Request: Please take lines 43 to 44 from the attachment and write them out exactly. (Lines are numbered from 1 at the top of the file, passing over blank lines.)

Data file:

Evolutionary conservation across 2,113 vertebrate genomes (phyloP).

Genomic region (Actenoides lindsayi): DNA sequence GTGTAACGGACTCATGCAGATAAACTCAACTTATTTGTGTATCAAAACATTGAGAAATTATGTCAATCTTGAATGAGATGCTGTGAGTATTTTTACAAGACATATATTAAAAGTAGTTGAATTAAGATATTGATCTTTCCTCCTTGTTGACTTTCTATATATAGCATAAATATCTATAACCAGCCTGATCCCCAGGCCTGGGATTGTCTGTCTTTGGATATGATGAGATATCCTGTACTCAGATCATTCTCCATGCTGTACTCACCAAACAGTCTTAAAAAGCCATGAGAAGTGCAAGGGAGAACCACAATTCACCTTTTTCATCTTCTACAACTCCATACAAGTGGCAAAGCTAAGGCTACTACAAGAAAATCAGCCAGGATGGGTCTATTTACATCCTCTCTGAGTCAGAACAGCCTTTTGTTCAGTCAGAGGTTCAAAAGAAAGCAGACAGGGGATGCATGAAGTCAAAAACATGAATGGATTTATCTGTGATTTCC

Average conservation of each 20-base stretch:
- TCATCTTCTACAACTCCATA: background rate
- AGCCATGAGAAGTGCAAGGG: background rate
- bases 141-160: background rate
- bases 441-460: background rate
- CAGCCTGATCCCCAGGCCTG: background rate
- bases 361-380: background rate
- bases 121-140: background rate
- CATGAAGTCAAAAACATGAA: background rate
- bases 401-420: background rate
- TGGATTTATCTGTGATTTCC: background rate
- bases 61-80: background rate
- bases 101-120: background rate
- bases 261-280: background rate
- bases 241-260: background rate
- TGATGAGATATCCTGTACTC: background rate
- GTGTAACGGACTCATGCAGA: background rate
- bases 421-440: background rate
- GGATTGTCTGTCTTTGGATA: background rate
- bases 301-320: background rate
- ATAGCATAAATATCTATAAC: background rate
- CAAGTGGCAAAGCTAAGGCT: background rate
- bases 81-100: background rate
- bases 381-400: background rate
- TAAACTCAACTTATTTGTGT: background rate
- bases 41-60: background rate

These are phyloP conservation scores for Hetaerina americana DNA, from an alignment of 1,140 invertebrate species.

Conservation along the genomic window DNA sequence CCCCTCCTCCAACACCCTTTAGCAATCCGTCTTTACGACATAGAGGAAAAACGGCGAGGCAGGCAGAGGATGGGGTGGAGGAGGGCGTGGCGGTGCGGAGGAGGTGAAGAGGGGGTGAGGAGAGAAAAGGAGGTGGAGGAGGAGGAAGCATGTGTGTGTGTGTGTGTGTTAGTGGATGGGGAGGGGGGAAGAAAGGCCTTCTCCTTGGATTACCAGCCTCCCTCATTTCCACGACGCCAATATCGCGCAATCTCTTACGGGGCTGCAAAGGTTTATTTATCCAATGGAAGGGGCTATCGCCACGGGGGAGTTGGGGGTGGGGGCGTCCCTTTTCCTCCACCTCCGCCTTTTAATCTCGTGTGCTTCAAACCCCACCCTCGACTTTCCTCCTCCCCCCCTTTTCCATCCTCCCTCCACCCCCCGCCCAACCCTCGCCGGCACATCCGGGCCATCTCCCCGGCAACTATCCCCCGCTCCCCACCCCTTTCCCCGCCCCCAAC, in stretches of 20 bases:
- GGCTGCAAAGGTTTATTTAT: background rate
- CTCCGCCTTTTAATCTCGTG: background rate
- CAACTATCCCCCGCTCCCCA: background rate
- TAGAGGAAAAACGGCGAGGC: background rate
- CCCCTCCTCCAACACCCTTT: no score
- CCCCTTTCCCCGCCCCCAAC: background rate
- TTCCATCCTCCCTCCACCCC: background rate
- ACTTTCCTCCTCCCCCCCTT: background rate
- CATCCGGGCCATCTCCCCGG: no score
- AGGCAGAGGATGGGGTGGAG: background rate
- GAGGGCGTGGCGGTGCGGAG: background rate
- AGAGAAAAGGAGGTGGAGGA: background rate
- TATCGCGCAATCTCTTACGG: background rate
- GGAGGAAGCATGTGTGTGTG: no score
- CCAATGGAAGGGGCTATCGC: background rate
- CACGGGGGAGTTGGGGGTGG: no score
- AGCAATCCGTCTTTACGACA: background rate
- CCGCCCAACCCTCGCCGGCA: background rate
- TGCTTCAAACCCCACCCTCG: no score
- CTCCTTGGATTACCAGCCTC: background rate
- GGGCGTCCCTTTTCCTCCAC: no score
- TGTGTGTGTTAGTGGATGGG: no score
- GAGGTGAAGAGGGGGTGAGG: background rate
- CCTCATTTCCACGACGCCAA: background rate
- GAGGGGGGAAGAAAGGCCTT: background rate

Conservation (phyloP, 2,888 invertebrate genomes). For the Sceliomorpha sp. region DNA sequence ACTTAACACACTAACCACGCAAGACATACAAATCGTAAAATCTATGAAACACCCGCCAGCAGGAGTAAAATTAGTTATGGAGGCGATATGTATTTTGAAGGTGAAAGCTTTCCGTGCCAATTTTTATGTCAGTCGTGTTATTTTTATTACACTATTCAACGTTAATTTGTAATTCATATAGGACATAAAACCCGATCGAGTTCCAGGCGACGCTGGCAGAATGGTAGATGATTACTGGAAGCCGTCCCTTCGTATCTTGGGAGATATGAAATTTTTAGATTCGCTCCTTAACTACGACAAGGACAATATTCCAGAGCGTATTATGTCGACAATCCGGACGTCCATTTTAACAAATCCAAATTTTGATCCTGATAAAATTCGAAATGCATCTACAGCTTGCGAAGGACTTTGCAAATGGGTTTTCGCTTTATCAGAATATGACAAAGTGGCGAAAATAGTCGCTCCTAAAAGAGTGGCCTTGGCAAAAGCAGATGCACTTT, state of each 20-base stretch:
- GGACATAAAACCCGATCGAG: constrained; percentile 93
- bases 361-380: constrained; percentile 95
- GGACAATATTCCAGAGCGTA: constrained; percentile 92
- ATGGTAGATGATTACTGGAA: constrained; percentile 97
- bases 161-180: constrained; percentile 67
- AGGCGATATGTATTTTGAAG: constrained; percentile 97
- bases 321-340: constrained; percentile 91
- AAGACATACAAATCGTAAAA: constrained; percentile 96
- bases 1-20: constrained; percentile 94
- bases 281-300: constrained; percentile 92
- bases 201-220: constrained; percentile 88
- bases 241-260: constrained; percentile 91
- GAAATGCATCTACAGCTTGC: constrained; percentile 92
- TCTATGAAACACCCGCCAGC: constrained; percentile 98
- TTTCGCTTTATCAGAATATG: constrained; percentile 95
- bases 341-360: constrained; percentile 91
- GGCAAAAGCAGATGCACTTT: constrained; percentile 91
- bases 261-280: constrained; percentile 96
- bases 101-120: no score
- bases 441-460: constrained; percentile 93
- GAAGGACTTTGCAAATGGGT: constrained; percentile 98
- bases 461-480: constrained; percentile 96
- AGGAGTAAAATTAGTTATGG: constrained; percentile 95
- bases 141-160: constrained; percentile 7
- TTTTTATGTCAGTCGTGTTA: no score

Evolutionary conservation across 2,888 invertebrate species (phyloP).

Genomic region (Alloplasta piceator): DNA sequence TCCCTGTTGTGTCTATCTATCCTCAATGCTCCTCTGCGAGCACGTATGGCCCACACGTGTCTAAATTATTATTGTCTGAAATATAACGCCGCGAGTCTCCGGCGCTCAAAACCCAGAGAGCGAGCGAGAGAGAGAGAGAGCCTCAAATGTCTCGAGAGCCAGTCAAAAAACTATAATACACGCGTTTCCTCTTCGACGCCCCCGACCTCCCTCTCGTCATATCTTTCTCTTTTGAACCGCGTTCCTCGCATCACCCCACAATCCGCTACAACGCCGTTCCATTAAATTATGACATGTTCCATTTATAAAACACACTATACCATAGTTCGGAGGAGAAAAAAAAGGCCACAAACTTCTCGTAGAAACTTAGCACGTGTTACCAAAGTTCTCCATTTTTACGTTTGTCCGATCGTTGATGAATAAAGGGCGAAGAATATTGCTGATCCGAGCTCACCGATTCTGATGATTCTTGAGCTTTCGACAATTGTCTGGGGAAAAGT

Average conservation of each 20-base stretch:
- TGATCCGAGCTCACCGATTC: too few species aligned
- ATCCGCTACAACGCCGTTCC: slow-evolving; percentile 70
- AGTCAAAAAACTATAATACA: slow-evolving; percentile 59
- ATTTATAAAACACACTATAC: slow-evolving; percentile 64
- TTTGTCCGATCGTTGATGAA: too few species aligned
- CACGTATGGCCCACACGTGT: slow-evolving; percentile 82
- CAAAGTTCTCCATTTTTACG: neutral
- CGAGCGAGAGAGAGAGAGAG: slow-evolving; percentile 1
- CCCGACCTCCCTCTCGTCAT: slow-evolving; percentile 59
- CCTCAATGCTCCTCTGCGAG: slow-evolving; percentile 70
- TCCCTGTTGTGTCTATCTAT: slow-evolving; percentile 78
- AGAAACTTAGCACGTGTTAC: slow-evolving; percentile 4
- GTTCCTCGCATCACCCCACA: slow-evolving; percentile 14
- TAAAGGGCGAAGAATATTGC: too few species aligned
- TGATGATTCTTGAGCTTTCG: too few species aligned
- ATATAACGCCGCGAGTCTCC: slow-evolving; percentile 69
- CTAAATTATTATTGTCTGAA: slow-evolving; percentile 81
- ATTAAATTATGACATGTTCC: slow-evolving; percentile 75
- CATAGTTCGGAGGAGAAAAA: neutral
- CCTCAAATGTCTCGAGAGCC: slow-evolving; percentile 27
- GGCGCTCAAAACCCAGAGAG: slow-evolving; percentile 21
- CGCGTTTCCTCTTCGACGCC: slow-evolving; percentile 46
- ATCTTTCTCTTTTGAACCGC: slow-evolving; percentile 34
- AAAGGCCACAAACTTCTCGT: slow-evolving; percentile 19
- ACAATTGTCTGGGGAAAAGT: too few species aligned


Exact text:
- TATCGCGCAATCTCTTACGG: background rate
- GGAGGAAGCATGTGTGTGTG: no score